The defendant claims that there was but a single offense and consequently the recovery should have been limited to $50. Section 205(e) provides: "For the purposes of this section the payment or receipt of rent . . . shall be deemed the buying or selling of a commodity, as the case may be." There seems to be little room to question that, by this language, the Congress intended that each payment or receipt of rent should constitute a separate offense, even in the case of a lease which stipulates a rent for its entire duration payable in part at periodic intervals. The act is, as shown by its title, an emergency act, brought about by war conditions; certainly the Congress could never have intended that, under such a lease, the offense should not be complete until at the expiration of the tenancy all the rent had been paid; nor is it a reasonable view that, in an action based on the first payment made, the amount recoverable for the whole duration of the lease would be only $50 or treble the amount of the overcharge involved in that particular payment; nor, in view of the language of the section, can we suppose that at that time treble the amount of the aggregate of overcharges during the future duration of the lease would be recoverable. We hold that the damages recoverable are to be based upon each payment of rent. Pratt v. Hollenbeck, 48 Pa. D. C. 303, 317. Certainly that is the clear effect of the act as regards a month-to-month tenancy in this state, for by our law under such a tenancy each month's occupancy constitutes a separate leasing. General Statutes, 5021; Corrigan v. Antupit, 131 Conn. 71, 76, 37 A.2d 697.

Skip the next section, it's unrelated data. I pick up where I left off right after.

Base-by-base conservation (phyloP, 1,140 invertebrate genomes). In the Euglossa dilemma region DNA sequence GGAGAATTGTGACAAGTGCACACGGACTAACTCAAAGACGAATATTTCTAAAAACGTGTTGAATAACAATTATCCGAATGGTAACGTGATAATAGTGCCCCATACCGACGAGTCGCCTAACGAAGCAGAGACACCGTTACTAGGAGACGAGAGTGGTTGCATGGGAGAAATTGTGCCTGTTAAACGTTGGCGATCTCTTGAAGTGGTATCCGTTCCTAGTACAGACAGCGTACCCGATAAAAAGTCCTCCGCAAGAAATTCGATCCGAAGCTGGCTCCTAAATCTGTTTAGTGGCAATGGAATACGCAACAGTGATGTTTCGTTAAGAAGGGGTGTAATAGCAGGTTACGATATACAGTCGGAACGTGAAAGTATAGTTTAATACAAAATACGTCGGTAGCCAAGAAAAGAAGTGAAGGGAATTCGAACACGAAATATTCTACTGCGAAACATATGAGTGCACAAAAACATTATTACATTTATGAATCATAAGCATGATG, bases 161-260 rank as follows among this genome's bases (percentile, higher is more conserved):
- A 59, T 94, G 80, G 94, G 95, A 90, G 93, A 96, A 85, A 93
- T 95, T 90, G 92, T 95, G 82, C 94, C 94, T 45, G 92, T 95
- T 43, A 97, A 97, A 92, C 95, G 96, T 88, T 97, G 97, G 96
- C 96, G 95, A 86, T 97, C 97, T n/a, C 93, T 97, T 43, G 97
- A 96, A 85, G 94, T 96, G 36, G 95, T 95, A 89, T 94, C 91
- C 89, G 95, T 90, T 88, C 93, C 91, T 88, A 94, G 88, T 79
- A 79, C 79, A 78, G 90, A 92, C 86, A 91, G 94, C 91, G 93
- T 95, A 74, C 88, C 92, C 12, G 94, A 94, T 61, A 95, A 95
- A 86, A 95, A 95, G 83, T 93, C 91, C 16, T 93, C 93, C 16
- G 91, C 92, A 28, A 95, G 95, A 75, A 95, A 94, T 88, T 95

The final contention of the defendant is that the amount awarded, exclusive of the allowance for attorneys, is so disproportionate to the offense committed as to be violative of the provisions of the constitution of the United States and of this state, that excessive fines shall not be imposed. Const. U.S. Am. VIII; Const. Conn. Art. I 13. As the award accorded with the amount provided in the act, this claim is in effect that its provision for a recovery of at least $50 for each offense is in itself unconstitutional. We need not inquire whether recovery in such a case as this is to be regarded as a "fine" within these constitutional provisions. In State v. Griffith, 83 Conn. 1, 74 A. 1068, this court sustained the conviction and sentence of the defendant, the agent of a moneylender, for violation of our statutes against usury. The information contained six counts; three of these alleged loans, each to a different person, in the amount of $26, at a usurious rate of interest, and three alleged the acceptance of notes given for the same loans in amounts greater than the sums actually lent. The trial court imposed on each count a fine of $1000, which was the maximum fine provided in the statute violated. In sustaining the imposition of these penalties, we said (p. 4): "The amount of the fine which the legislature may properly impose depends largely upon the object designed to be accomplished by the imposition of the fine, and the widest latitude is to be given to the discretion and judgment of the legislature in determining the amount of the fine necessary to accomplish that object. Southern Express Co. v. Commonwealth, 92 Va. 59, 22 S.E. 809; Blydenburgh v. Miles, 39 Conn. 484, 497. It is only in case of a plain conflict between a provision of the constitution and an enactment of the legislature that the courts will interfere. State v. Main, 69 Conn. 123, 37 A. 80. We say in this case, as we said in Blydenburgh v. Miles, supra: `In looking at this record we are unable to say that the penalty is so disproportioned to the offense as to justify us in holding the law to be void.'" Our decision in the Griffith case was affirmed in the United States Supreme Court, but upon other points. Griffith v. Connecticut, 218 U.S. 563, 31 Sup. Ct. 132; see also State v. Miglin, 101 Conn. 8, 12, 125 A. 250. In Gulf, Colorado etc. Ry. v. Texas, 246 U.S. 58, 38 Sup. Ct. 236, the Supreme Court affirmed the judgment of a Texas Court of Civil Appeals upholding a fine of $22,400 imposed upon a railway for two hundred and twenty-four consecutive failures to stop its trains at a county seat as an order of the Texas railroad commission had required. Certainly a minimum recovery of $50 for each violation of the act cannot be said to be so unreasonable as to be beyond the power of the Congress to provide, nor could the fact that the penalties for successive violations amount to so large a sum in the aggregate when compared to the total of the overcharges, as they did in this case, constitute a violation of the constitutional provisions in question.